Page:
I'm not certain why a simply copy/paste doesn't work but I'm guessing it has something do do with hidden files/partitions/properties/mbr/etc.
Regardless of why a straight copy and paste doesn't work there are a few methods that you can use to "clone" your hard drive. You can use backup software to create a system image. This is basically a clone of your current hard drive's status and it allows you to restore your computer to exactly that point from scratch. You could also use disc management software to clone your hard drive in the manner you're speaking of. I'm not sure if it'll work properly on a boot disc but you could try. Keep in mind that it's best to clone the hard drive using a live cd so that you're not booting off that hard drive at the moment of the clone.
More about backup software...
Personally, I don't recommend using the Windows version of backup software because I've found it's unreliable. However, many people use both third party and Windows versions of backup software and both work. The key is finding a method that is reliable for you.
I use a free program called Macrium Reflect. It's a backup software that allows you to clone any partition and save a copy. You can then use a Linux Boot Disk to restore that image to any hard drive with sufficient space. The one thing you want to make sure of in this configuration is that the boot disk works for you.
For your first test, I recommend backing up all of your information before doing anything. Once you've done this, create a system image and place it on a secondary disk. Now create your Linux Boot Disc. Boot from this disc and attempt to access your system image. If everything works properly and you can access the system image on whatever secondary disc you're using, use that image to restore your hard drive. This shouldn't take too long as long as your primary disc isn't too large. Anyway, if everything works properly then you know you have a reliable backup method. Now you can create system images on a regular basis and keep a base system image from just after you've installed your operating system and drivers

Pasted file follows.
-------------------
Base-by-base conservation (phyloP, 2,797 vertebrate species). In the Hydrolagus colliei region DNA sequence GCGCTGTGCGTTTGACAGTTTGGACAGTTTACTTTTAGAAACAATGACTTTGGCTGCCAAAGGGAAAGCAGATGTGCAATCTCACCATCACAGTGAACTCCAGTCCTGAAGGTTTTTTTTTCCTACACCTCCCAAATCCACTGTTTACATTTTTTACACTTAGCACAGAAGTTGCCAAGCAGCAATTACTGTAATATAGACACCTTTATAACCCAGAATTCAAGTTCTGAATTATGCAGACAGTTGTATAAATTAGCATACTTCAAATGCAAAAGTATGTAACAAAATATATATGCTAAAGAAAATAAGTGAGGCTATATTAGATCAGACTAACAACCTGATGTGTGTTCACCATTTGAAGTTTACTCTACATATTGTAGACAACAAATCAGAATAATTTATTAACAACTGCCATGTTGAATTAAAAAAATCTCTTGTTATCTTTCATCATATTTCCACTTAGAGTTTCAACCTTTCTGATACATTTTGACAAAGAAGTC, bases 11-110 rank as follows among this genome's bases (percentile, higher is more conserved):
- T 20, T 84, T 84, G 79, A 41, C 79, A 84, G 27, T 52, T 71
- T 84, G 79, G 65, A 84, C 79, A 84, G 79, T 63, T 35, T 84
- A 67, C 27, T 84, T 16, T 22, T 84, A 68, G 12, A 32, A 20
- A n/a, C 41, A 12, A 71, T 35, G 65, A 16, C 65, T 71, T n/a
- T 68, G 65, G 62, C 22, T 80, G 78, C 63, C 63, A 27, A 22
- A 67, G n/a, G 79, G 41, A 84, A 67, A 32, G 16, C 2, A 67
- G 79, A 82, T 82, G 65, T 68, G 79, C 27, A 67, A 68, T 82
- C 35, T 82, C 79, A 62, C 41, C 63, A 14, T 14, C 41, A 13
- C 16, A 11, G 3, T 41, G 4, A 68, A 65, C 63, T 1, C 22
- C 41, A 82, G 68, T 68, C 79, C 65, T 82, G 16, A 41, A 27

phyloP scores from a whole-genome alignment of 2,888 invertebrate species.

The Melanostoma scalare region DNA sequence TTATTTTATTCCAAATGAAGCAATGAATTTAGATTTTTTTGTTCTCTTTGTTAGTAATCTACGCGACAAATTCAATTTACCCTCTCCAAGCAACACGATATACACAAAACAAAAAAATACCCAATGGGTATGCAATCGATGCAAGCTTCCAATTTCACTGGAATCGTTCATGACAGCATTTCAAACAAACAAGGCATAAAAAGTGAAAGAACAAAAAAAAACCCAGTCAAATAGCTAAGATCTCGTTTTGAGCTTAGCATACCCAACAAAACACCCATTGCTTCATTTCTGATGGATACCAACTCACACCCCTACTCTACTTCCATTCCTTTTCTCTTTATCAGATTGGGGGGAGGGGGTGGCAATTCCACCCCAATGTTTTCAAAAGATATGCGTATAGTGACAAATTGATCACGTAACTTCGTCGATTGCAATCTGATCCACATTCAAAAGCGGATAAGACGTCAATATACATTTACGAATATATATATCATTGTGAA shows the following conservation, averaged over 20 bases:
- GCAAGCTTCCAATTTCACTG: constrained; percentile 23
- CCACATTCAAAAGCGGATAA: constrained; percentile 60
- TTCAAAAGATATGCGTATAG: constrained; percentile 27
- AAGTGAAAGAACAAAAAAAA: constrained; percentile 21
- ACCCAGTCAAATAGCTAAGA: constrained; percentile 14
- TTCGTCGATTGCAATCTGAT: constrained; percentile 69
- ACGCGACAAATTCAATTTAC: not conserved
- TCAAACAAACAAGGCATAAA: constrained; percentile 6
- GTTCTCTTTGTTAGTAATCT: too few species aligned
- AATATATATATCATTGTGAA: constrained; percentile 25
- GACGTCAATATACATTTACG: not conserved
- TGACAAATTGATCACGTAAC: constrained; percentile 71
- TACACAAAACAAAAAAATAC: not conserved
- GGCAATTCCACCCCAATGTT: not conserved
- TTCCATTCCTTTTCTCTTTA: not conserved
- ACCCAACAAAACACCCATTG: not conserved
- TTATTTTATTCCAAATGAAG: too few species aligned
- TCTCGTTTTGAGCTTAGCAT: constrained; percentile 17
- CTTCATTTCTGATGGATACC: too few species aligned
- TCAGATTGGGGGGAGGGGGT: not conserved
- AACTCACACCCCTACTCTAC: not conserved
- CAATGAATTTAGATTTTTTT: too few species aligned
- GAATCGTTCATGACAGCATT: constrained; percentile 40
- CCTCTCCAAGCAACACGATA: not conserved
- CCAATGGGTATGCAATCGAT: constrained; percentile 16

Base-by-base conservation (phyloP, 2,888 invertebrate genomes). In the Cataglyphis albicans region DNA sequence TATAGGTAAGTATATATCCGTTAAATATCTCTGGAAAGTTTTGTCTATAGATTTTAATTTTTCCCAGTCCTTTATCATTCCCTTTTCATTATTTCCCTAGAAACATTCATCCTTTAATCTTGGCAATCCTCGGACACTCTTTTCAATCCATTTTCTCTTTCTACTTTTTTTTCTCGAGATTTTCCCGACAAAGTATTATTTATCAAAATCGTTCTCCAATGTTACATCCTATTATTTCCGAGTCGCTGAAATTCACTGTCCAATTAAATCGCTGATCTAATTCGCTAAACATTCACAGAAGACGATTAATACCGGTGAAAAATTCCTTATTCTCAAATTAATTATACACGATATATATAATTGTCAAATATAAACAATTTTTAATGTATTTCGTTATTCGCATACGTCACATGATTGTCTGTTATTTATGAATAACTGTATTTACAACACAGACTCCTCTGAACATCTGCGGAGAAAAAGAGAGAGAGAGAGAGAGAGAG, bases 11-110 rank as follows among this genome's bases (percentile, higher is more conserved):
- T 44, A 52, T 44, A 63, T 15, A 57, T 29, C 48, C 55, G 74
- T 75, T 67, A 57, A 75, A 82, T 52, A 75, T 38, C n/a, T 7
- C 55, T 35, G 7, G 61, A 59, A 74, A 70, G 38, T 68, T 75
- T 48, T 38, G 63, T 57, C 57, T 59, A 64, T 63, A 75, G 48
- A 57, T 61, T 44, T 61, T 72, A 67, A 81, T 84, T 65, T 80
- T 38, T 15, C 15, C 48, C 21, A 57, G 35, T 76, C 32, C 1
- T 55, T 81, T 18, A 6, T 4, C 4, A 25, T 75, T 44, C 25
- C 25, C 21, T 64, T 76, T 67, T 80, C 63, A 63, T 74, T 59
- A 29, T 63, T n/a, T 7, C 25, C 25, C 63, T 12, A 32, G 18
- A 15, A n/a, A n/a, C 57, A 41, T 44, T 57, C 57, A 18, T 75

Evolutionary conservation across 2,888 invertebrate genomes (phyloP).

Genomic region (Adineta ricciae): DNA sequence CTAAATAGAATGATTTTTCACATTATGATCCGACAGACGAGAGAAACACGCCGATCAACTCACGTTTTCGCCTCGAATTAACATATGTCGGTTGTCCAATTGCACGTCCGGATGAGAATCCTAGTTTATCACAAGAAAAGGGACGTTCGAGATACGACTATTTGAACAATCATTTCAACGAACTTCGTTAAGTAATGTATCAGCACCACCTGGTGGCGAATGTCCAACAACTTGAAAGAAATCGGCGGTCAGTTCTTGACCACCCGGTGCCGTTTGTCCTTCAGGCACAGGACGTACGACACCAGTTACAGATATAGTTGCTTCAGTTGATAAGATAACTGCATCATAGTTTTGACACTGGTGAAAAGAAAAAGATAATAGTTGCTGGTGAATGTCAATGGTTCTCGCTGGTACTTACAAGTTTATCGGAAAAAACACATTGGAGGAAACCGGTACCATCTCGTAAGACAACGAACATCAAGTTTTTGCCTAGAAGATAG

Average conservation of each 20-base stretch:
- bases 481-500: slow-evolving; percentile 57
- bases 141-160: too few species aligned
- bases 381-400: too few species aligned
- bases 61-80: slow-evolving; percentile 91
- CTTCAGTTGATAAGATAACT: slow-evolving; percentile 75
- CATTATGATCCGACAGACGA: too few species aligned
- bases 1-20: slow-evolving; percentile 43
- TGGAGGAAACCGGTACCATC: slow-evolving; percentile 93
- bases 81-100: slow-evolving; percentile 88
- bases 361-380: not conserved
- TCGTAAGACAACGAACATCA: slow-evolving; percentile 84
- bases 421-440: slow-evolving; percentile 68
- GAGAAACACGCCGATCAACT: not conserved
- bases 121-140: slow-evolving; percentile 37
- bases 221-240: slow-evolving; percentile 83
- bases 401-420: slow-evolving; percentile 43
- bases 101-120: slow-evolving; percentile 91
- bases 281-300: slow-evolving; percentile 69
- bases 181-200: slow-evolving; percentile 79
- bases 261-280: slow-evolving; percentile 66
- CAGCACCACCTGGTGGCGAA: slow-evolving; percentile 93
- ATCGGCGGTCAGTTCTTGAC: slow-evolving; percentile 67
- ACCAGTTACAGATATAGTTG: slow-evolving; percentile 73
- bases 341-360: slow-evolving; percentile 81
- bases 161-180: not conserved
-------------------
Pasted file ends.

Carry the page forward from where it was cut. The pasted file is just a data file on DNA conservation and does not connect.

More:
I highly recommend doing that last part. Once every few months, I revert to my base system image which is simply an image of my hard drive about a day after I installed Windows 7. It's configured the way I want it and has all my basic software/drivers installed. For me, it's the equivalent of formatting my hard drive. Even though most people use this method or something similar to simply backup their boot disc, you can use it to back up any disc you have.